The action-thriller is in the vein of No Country for Old Men. Kitsch will play a recovering addict who goes Man On Fire toward every drug dealer he thinks might have played a role in his fiance’s death. Two cops are hot on his trail. Script was written by Adam Taylor Barker and Chris Sivertson did a rewrite.
Emmett/Furla’s Emmett, George Furla, and Tim Sullivan will produce. Alex Eckert, Nicholas D’Angelo, and Lydia Hull are the executive producers. Highland Film Group handles international sales.
Kitsch plays a Brooklyn cop sent to post-War Berlin in the period crime drama, which premieres at the CanneSeries TV festival.
For a fan of Friday Night Lights, it’s hard to sit across from Taylor Kitsch and not picture high-school bad boy Tim Riggins, the character — part womanizer, part wounded man-child — Kitsch played for five seasons in the acclaimed, Emmy-winning NBC drama.
But Kitsch has spent the last decade of his career carving out a darker path, with stand-out roles in Ryan Murphy’s TV movie The Normal Heart, on the second season of True Detective, and as cult leader David Koresh in Paramount Network’s Waco.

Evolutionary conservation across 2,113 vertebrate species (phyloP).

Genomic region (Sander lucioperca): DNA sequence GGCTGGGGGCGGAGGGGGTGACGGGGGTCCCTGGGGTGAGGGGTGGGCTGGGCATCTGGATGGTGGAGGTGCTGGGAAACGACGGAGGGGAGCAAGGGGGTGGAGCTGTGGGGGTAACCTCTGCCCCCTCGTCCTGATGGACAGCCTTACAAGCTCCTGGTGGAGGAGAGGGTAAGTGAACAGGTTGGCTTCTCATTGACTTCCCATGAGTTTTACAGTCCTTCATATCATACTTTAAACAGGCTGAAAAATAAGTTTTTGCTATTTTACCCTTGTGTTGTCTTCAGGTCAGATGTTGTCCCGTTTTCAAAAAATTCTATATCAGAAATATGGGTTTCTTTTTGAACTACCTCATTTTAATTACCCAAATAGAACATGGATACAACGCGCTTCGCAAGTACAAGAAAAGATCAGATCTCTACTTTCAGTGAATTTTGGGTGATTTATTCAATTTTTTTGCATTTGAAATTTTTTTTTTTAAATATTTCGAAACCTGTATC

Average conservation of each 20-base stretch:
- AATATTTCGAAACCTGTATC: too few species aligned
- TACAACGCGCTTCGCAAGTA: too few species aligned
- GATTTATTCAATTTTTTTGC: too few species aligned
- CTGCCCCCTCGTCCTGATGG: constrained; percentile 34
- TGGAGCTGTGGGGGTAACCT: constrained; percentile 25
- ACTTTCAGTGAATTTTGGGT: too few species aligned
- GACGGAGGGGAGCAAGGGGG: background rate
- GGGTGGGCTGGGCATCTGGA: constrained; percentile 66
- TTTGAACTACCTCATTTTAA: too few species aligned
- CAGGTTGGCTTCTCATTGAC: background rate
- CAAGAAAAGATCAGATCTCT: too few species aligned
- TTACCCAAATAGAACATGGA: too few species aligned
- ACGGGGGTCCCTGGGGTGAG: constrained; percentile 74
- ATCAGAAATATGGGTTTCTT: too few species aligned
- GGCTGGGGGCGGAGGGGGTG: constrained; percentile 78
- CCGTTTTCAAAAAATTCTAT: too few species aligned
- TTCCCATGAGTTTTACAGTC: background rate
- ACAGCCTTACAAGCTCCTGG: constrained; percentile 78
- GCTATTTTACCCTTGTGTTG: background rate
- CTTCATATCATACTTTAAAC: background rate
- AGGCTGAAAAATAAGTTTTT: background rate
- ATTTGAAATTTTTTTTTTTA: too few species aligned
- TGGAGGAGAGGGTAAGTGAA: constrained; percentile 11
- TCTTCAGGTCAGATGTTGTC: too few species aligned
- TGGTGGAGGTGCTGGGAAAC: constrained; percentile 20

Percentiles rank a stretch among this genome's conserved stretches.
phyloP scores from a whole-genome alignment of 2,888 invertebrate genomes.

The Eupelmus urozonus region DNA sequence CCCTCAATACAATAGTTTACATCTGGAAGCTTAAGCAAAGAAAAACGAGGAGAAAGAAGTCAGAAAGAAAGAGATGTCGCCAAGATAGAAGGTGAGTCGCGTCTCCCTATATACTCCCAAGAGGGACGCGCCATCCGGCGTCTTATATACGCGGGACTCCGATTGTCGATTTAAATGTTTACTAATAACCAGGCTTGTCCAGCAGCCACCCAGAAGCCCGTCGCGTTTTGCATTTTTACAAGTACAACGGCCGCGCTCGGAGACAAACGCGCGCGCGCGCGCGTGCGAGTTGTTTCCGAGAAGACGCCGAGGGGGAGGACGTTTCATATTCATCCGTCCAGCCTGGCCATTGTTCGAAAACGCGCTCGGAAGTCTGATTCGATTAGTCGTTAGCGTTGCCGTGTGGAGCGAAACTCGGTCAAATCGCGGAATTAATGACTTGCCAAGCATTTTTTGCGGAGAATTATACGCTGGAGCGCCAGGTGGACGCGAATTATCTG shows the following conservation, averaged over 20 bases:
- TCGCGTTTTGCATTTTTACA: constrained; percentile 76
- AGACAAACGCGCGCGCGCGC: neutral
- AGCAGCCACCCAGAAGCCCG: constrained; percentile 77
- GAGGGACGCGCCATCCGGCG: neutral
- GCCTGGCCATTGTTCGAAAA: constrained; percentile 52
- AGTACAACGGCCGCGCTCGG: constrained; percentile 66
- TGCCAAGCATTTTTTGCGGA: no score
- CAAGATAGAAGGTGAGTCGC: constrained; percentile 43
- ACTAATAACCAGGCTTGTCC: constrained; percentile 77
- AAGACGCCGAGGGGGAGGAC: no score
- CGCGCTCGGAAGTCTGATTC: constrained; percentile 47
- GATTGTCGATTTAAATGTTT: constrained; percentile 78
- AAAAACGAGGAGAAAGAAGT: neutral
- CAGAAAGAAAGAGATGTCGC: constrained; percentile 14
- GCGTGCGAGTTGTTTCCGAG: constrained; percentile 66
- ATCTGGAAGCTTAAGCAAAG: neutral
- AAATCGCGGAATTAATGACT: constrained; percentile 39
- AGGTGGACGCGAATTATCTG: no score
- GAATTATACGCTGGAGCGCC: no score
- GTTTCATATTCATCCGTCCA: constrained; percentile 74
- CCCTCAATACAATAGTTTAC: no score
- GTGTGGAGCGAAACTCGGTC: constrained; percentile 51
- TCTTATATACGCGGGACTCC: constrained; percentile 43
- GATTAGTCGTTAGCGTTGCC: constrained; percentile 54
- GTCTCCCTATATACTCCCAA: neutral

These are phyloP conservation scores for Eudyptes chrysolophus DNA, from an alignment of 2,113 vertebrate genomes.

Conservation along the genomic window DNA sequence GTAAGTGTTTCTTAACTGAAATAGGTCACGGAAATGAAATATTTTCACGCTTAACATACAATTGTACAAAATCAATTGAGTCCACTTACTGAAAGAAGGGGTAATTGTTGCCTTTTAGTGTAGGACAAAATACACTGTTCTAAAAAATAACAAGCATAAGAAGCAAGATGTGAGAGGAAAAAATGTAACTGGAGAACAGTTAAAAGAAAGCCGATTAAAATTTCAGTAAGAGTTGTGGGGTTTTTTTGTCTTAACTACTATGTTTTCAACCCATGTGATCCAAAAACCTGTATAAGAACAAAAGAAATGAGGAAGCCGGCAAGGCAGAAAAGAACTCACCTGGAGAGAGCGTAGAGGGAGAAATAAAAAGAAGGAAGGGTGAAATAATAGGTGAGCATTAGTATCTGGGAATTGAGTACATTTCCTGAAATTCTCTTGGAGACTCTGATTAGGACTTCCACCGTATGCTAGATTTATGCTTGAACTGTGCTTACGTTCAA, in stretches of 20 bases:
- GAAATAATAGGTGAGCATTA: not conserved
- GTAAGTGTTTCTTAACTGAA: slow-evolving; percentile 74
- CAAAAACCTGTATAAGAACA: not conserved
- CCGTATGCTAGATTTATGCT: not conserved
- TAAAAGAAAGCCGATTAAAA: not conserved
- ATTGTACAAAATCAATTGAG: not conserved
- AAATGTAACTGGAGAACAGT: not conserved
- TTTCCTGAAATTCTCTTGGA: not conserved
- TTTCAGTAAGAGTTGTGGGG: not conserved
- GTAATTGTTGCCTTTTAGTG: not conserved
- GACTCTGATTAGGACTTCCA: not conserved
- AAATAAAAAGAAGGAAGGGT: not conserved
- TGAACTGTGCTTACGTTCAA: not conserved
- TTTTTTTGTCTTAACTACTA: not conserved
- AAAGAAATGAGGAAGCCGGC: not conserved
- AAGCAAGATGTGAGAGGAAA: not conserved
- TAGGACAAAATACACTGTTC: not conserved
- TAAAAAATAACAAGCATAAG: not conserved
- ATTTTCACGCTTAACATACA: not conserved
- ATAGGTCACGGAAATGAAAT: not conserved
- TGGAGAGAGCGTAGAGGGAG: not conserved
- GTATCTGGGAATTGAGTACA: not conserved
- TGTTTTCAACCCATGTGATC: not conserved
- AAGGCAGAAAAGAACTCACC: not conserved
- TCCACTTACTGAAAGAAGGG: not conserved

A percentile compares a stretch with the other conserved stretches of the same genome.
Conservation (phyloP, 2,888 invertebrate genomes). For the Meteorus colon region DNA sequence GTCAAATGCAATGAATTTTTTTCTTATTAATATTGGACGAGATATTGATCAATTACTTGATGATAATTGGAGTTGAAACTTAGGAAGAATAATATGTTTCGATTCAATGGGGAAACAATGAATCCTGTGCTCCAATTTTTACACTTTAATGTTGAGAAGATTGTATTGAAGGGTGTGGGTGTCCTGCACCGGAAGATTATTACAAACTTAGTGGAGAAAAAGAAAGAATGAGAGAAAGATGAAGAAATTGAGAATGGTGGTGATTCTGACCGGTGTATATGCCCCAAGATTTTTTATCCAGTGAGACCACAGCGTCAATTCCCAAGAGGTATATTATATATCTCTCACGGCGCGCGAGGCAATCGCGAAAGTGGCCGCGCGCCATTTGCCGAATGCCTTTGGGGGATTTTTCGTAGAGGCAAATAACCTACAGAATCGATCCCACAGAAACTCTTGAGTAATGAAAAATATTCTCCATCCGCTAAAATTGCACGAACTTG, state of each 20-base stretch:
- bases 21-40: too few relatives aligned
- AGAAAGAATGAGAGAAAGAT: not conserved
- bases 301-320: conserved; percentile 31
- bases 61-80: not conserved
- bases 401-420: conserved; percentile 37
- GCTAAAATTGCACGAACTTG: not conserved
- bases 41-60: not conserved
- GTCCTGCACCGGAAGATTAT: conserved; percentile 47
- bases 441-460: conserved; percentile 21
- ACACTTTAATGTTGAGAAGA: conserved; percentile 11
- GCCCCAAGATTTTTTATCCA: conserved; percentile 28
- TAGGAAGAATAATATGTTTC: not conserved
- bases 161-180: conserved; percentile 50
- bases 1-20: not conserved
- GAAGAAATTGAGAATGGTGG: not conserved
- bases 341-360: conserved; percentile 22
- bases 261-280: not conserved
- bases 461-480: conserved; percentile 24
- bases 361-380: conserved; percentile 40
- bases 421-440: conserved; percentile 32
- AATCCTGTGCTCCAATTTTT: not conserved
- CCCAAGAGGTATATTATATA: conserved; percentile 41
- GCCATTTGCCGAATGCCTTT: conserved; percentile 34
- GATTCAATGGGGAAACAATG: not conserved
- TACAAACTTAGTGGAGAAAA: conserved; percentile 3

For his latest role — as Max McLaughlin in Shadowplay — Kitsch has again gone deep and dark. The period crime drama, from the creators of Nordic noir series The Bridge, sees Kitsch playing a Brooklyn cop assigned to set up a police force in the chaos of post-World War II Berlin and to take down the Capone of post-war Berlin, “Engelmacher” Gladow (played by Sebastian Koch). Max is also on a mission to save his brother Moritz (Logan Marshall-Green). Both siblings share a common, childhood trauma, but have taken very different paths. Moritz, who served in World War II, has returned to Germany and begun to hunt down unrepentant Nazis, killing them in increasingly brutal ways.
Michael C. Hall, Nina Hoss, Tuppence Middleton, and Mala Emde co-star. Kitsch spoke to The Hollywood Reporter’s European Bureau Chief Scott Roxborough while on a break from shooting Shadowplay in Prague. The series, from Studiocanal’s Tandem Productions and Canada’s Bron Studios, premieres at TV festival CanneSeries.
There have been a lot of movies, and TV series, made about World War II, but almost nothing from when Shadowplay is set, the immediate aftermath of the war.